Are you brave enough?

What happens when our knowledge is challenged and our surety is no longer secure?

We are a funny creature, us humans. We are so sure of ourselves: what we believe; how we want to live; who is politically right and how the world should really be governed, are all things we consider ourselves authorities on, even if we lack substantial knowledge in some areas.

We stand on what we believe, but do we ever stop to think about
what we believe, and why we believe it so staunchly?

I’m talking here about multiple aspects of our lives: our beliefs regarding politics, culture and faith particularly – the core elements that distinguish us from others. What if, for a split moment, our knowledge base was challenged? What is our response, and how will it affect our lives?

Even more so, what if this challenge to our knowledge unveils a potential truth we had not seen, and everything we’ve founded our lives upon comes into question?

I’ve been pondering these questions for the past few days because I recently attended a 2 day conference that focused on aspects of my faith that I had not really thought about before. In fact, some information that was revealed, showed up my signifcant lack of knowledge in areas that I thought I knew enough about to establish what I believe in.

Hm. I can tell you now, that this was not something that I anticipated, hence my questions above.

So then, what is an appropriate response, when someone reveals information to you that significantly challenges what you believe to be true? Again, let’s not just consider aspects of faith or religion here. Let’s consider science, politics and general cultural norms. Things we base our society on.

Of course we have options.

We can flatly reject this new information if it does not resonate with our core understanding. And that is entirely an acceptable choice. Sometimes we learn new things and can quickly disprove them, or can easily see that it does not connect with our personal paradigm and there is nothing wrong with that. I am not encouraging us to change with the wind and believe something just because it’s entered our sphere of understanding.

However, I am a big believer that if something is truth, and I’m wrong in my initial assumptions, I will come across additional information that will help me see where I am missing key elements in my knowledge. It will still then be my choice as to whether I integrate this new knowledge or not.

Additionally, we have two other ways to respond. We can choose to blindly believe everything we’ve just heard, or like any scholar worth their salt, we can mine this new information: delve into it, break it apart and discover the core of it, seeing how it lines up with our paradigms.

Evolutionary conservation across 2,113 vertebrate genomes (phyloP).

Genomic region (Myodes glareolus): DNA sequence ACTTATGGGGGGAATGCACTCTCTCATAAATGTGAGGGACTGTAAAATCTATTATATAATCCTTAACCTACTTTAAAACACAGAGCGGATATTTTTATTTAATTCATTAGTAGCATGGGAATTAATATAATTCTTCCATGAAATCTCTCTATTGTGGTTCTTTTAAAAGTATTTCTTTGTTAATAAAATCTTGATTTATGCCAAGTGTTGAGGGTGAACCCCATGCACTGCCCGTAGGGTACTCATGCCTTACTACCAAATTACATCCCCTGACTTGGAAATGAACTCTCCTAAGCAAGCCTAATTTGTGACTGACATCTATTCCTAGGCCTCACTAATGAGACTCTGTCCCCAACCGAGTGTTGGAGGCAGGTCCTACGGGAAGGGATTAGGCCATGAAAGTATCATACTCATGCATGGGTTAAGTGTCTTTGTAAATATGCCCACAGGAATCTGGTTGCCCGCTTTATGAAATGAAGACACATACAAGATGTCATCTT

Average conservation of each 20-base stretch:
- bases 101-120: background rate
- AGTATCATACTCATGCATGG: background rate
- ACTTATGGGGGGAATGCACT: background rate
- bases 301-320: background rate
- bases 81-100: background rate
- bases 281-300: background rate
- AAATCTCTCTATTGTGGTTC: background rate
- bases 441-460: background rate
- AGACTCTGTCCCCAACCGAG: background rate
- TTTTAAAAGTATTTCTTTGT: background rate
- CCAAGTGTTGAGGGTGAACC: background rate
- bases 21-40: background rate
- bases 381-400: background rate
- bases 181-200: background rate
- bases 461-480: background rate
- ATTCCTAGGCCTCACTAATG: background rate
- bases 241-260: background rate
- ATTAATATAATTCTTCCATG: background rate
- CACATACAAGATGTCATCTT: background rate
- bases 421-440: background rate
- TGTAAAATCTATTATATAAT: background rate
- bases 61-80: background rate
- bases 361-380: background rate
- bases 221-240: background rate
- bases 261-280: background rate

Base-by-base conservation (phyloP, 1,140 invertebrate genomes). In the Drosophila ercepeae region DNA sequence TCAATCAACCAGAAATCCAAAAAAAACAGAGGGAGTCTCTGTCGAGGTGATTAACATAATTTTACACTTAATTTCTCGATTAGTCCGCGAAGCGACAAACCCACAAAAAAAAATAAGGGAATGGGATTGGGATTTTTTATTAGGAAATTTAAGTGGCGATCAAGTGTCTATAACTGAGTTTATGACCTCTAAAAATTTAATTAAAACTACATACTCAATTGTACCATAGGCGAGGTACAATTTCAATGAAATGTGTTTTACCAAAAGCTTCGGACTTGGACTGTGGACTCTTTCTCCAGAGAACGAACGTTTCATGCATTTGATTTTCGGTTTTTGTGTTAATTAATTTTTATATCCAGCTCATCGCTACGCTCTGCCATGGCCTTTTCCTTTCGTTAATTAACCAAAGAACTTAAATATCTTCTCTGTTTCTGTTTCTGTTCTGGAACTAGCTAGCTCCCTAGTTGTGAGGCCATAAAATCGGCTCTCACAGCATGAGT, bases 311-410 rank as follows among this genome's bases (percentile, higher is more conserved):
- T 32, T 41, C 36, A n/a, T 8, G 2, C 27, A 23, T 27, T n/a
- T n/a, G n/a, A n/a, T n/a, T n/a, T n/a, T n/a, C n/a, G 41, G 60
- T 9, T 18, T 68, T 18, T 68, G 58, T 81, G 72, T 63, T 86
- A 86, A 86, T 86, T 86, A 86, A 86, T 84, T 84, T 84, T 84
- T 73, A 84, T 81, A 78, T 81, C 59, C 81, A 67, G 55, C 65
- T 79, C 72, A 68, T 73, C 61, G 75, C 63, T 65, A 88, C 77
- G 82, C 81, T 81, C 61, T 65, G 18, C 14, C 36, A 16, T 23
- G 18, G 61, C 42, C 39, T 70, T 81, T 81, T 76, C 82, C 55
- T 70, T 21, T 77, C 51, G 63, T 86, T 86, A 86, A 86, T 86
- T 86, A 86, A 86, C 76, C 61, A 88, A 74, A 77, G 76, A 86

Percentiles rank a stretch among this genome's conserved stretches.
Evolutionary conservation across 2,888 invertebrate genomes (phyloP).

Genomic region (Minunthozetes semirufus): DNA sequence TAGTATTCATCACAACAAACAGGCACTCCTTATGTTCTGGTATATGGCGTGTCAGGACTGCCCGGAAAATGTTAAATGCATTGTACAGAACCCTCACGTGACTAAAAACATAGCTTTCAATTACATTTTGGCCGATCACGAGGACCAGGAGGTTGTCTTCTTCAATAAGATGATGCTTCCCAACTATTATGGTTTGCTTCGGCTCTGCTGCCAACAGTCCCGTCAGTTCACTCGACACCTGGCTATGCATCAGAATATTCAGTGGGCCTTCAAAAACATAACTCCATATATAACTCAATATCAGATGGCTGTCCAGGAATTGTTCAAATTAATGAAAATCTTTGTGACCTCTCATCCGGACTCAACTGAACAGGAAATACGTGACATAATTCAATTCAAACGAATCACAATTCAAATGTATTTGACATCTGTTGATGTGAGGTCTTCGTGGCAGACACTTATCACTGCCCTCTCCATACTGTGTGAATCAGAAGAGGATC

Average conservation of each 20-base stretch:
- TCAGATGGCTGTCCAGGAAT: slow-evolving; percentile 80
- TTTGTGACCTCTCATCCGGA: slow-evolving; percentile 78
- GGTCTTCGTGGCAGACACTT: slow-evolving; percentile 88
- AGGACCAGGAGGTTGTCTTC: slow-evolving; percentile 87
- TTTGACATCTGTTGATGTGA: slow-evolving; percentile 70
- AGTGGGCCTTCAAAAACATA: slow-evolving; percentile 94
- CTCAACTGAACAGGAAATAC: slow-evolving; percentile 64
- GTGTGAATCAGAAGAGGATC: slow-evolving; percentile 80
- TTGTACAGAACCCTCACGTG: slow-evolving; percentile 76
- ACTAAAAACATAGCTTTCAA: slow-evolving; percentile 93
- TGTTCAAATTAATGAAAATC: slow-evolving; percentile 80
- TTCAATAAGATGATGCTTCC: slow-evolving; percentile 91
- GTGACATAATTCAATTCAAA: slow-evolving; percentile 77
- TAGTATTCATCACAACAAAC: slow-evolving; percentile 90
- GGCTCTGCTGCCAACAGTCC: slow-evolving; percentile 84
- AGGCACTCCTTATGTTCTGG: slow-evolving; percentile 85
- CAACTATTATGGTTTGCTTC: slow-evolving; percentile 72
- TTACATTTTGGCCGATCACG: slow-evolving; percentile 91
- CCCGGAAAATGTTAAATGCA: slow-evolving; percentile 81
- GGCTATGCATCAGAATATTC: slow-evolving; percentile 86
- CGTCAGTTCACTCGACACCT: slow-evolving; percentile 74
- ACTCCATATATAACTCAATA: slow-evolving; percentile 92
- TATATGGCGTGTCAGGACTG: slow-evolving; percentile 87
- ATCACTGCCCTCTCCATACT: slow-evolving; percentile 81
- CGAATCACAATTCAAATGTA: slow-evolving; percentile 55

Do we trust ourselves enough to accept that at some point in our belief system, and again, I’m not just talking about religion or faith, but in any area of major mind set that we have, we may come across new information that reshapes our thinking, and in some cases, replaces it? Will we grow more quickly? Will we learn to appreciate another’s point of view more readily?

Perhaps we will learn to acknowledge that we haven’t got all the answers yet, and that this is an okay place to be?

All I know at this point, is that my life is built on the foundation of discovery. It is vital to my core understanding of life, that I make regular efforts to learn things that I don’t understand and to allow information that may seem contrary to my paradigms, to enter into my thinking, even just for a little while, in order to ensure that I don’t miss something life changing. I have my brother to thank for this. He questions things and allows himself the opportunity to learn from another’s point of view and it has inspired me to embrace the things that scare me and let discovery take it’s natural course.

But why should we bother with all of this? If we are so secure in what we believe, why go to such lengths to discover more?

This is a brilliant question with an answer that has sewn itself into the fabric of history. If we didn’t allow ourselves to question what we know, we’d still consider the earth to be flat. Trite, perhaps, but you know this is true!

Furthermore, if we can choose to trust ourselves and believe that our minds really are capable of receiving information that we may later reject, and still be okay, then I think we become closer to living a fear-free life.

Free from the fear of getting it wrong.

Free from the fear of being rejected by our peers, our family and friends because we may discover something beautiful that shifts our thinking away from our cultural norms.

Free from the fear of loosing our identity or even our minds when we become torn between what we knew and what we know now.

I’ll leave you with this idea. If at some point, you come across new knowledge, and this information sparks a landslide of questions in your mind, would you consider giving that information a little bit of breathing space so that it can have the opportunity to help you develop?

After all, you’re the only person in control of your thinking. So it’s up to you as to what you accept and what you reject.

So, when it comes, take a moment; take whatever time you need, to mine that information and see if it connects you to a deeper understanding of who you are. Yes it may be a bit scary, but that’s okay. It’s okay to take on new ideas and it’s okay to reject them or even to reject your original understanding and replace it with this new one. It’s your choice, so don’t you owe it to yourself to be open, consider what comes your way and see where the ideas lead you?

For me, I’m going to travel down the rabbit hole and see where it leads. If Alice is brave enough, then so am I.

Thanks for reading,

Miriam

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